Either you’re a student, who has never held a full-time position in a company or a professional, going through the period of unemployment, volunteer work offers you a chance to pay back to community and obtain a valuable experience. Despite all the benefits, few people actually believe it’s worth pointing out in a resume. Should you be one of them?
Volunteer work often is a great opportunity to enhance both your soft and technical skills. It may be a solid proof of your qualifications and a powerful illustration of the experience you got during the charity projects. What is more, a recent LinkedIn survey shows, 41% of hiring managers consider volunteer work to be as important as a paid job. That’s why pointing it out when applying for a position in a company is quite advantageous. What is important, though, is how to do it right.
Choosing the Mode
There’s plenty of opportunities to choose from, when you consider the chance to do volunteer work. The main factors here are your personal preferences and the skills you’re willing to apply in this or that case. Basing on this, you may generally choose one of two ways: participate in a number of organizations, performing minor tasks, or devote all your energy to the one you believe to be the most suitable. If you’ve decided to go the first track, the best strategy is to list all the charities you’ve worked with. In case you want to get a comprehensive experience from cooperation with one charity, you’ve got to stick to a different approach.
Concentration on the Facts
You may have organized events, coordinated a group of volunteers or had the whole project to yourself. Then, mere outlining all the places you’ve worked in is definitely not enough. Let your potential employer know where specifically your activities were concentrated. Provide the details on goals you’ve achieved and the actions you’ve taken to do so. If you’ve taken part in arranging a fund-raising event, don’t hesitate to demonstrate your personal contribution. You were contacting potential participants? Negotiated the prices of catering services? Was responsible for accounting? Tell people about it. They may actually want you to perform these functions in their organization.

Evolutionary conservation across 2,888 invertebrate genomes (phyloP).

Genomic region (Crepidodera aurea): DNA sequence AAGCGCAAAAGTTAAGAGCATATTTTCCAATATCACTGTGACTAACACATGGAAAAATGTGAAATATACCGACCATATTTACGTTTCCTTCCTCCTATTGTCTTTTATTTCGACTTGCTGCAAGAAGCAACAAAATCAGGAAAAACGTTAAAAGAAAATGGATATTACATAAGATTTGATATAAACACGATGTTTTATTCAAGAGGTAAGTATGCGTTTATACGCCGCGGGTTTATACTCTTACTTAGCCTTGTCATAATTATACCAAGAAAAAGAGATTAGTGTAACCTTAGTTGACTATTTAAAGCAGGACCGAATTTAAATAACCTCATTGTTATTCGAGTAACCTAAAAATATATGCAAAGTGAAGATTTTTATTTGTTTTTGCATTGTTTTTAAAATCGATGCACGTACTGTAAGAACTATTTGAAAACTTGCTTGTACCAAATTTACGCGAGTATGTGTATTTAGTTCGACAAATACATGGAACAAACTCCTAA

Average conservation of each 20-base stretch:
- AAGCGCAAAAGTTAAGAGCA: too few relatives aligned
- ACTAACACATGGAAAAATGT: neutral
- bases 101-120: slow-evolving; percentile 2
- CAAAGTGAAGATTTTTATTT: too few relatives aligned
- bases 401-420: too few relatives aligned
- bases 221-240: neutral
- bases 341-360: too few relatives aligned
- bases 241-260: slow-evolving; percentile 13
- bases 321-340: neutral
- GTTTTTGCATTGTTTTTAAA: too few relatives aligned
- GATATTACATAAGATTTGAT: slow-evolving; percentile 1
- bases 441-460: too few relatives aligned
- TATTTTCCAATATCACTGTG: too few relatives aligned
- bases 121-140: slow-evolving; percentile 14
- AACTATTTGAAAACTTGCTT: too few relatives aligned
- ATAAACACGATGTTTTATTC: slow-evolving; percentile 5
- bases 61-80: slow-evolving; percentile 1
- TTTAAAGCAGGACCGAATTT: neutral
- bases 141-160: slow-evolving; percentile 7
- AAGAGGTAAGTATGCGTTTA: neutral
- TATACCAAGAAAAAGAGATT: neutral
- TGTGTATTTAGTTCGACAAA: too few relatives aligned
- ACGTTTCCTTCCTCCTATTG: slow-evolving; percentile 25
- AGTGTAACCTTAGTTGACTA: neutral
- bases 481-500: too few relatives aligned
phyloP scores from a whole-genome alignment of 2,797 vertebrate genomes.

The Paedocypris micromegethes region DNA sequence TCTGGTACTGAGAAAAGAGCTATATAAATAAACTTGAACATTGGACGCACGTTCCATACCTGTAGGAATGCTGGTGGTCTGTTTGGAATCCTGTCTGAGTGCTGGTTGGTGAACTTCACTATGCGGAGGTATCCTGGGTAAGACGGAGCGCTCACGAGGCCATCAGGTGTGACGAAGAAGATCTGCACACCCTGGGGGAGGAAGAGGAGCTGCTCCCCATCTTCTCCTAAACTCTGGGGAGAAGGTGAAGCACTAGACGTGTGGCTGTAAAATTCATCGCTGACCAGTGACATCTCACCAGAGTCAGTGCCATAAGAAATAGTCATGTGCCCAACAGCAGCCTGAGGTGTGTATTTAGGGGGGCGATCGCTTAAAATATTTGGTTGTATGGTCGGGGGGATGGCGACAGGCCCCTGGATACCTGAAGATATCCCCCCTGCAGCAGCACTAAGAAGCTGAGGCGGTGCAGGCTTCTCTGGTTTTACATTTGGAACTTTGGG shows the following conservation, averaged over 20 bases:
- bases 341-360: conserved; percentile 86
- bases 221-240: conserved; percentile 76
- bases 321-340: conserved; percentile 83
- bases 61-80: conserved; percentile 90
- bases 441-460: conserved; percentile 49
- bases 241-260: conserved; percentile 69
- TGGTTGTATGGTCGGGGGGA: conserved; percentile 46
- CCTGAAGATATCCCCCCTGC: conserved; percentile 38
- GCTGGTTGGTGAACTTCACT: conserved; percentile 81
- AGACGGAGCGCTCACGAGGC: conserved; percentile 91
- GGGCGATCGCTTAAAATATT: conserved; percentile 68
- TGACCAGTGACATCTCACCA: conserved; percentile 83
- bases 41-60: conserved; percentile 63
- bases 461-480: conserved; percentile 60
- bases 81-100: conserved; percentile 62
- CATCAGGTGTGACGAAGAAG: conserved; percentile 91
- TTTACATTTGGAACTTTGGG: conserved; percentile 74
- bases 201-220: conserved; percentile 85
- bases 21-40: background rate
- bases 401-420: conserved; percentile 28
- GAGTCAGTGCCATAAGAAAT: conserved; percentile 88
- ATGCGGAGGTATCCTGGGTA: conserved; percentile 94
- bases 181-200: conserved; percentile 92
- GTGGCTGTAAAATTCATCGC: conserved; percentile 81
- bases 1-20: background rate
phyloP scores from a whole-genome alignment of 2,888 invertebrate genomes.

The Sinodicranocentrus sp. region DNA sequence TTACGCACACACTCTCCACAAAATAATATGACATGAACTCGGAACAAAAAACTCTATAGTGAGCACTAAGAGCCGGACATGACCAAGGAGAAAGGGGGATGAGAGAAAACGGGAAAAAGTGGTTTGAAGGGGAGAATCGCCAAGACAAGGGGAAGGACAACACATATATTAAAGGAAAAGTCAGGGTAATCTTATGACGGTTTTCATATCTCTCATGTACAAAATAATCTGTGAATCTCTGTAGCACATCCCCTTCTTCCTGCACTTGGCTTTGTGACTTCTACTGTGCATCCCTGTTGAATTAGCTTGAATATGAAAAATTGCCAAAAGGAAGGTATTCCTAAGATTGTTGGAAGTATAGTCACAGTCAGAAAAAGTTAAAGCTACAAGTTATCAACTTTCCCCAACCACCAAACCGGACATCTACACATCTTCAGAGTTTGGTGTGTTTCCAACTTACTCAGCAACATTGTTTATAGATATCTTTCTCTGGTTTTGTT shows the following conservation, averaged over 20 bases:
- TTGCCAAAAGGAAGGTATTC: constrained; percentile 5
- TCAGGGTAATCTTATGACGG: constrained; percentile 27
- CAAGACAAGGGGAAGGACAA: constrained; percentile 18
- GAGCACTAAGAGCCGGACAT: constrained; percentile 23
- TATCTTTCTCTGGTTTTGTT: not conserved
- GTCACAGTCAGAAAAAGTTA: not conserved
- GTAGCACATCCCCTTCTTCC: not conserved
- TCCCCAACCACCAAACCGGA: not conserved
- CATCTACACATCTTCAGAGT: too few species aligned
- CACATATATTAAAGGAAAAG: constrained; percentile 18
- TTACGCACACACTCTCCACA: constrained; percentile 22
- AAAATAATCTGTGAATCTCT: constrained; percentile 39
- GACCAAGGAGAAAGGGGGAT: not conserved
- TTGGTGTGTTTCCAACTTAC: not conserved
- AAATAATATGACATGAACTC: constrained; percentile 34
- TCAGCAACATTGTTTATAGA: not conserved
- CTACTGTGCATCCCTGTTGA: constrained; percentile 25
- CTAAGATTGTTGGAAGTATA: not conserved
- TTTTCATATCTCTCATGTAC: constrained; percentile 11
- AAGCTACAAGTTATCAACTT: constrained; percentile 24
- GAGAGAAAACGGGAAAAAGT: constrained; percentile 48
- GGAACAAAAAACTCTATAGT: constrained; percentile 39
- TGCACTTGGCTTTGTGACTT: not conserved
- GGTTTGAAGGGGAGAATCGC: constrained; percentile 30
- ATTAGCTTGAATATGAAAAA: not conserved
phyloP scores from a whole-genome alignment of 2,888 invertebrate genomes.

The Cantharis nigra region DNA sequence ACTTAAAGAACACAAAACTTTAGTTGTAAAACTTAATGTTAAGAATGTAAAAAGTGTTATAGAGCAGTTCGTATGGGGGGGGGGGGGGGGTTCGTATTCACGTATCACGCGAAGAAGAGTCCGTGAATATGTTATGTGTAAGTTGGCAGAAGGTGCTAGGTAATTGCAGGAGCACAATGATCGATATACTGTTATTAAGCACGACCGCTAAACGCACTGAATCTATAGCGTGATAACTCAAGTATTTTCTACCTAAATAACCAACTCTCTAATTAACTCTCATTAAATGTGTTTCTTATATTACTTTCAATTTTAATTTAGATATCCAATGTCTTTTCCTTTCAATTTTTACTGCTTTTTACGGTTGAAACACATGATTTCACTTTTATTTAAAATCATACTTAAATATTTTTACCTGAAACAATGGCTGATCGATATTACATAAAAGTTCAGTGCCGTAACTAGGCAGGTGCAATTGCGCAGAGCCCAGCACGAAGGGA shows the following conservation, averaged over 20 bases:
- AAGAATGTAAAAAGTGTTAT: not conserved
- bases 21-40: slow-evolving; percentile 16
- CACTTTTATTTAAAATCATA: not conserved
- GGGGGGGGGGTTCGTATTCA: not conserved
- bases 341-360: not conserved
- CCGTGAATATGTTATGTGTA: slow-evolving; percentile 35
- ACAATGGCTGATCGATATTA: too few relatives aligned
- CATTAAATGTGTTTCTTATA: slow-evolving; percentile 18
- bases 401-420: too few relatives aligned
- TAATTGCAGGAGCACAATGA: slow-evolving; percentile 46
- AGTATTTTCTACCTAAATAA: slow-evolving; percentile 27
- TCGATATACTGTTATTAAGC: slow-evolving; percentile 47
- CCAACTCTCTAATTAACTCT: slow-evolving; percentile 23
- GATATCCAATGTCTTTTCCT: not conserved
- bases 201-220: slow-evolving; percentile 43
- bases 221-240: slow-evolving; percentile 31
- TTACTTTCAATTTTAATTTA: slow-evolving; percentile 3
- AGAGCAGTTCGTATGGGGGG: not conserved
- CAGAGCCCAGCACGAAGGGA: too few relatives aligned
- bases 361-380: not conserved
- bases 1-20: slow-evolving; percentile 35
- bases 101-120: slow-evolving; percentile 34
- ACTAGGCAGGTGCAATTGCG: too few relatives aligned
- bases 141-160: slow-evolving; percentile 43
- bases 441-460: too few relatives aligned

Telling the Right Story to the Right People
Hiring managers don’t seek description of all the things you’ve done in your life. They want the proofs of your being the most suitable candidate for the opening. A pro tip here is to study the core values of the company you want to work for and make sure the information you give in your resume resonates with them.
All volunteer organizations have different directions. You may have worked with the one, concentrated on politics, religion or the rights of representatives of different sexual orientation groups. In this case you’ve got two ways to choose from: either make sure to give this information only to the companies that share your beliefs or expose it to everybody. In the first case, you’ll do everything to secure getting the job you want. In the second one you’ll put your potential bosses to the test of compatibility with your personality.
Giving Your Best Shot and Staying Modest
In case your volunteer work has helped you develop essential skills – don’t hesitate to show it in your resume. Nevertheless, it might not be a good idea to talk about it during an interview. Prepare a story that will highlight your strengths and mention the positive impact of participation in charity organizations. A hiring manager will definitely ask questions, if they’re genuinely interested in the experience you’ve gained there and appreciate this kind of effort.
A resume is basically the best version of yourself, you present to your employer. If volunteer work has helped you shape your personality, you should mention it by all means. If pointed out in the right way, it may play crucial role in your getting the job. Give people the evidence of your productivity, not the sob stories. They will truly appreciate it.
Doing good deeds makes the world better. Why not include them in your resume, if they can get you the job of your dreams? All in all, you’re the decision-maker. Keep making the world a better place and good luck with the job search!
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